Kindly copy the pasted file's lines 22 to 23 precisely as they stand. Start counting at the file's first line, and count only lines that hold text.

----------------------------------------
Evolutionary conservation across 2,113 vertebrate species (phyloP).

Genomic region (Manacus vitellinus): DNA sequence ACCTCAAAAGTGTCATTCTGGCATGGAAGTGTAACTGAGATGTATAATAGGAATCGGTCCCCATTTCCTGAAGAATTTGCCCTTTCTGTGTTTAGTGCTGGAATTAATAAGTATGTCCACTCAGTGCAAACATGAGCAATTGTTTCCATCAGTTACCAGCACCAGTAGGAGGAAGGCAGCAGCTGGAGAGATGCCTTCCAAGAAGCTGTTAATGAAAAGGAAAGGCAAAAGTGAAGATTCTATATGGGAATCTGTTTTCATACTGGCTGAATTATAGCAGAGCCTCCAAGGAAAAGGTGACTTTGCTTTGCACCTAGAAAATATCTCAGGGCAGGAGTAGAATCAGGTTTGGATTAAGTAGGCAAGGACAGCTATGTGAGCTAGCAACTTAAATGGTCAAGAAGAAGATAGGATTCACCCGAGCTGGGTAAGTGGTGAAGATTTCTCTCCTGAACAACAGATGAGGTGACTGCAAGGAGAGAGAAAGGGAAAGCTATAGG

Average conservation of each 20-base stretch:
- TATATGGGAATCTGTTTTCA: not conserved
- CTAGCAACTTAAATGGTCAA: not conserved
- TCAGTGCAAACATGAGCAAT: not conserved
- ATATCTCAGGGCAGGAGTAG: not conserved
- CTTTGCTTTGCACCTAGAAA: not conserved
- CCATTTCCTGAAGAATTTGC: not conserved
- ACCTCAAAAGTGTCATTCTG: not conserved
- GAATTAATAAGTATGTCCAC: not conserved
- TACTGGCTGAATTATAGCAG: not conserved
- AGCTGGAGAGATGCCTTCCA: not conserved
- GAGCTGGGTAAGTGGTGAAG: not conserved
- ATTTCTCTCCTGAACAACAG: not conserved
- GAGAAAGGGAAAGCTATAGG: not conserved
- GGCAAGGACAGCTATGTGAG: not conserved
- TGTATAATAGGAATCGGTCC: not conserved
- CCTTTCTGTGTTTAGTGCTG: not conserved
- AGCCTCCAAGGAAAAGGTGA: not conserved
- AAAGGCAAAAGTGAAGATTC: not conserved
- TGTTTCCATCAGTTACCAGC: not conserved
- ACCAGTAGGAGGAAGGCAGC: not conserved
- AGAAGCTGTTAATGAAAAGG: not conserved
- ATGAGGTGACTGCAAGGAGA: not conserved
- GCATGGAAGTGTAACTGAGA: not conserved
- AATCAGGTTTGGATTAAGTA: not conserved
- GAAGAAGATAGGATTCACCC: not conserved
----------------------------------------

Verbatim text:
- TGTTTCCATCAGTTACCAGC: not conserved
- ACCAGTAGGAGGAAGGCAGC: not conserved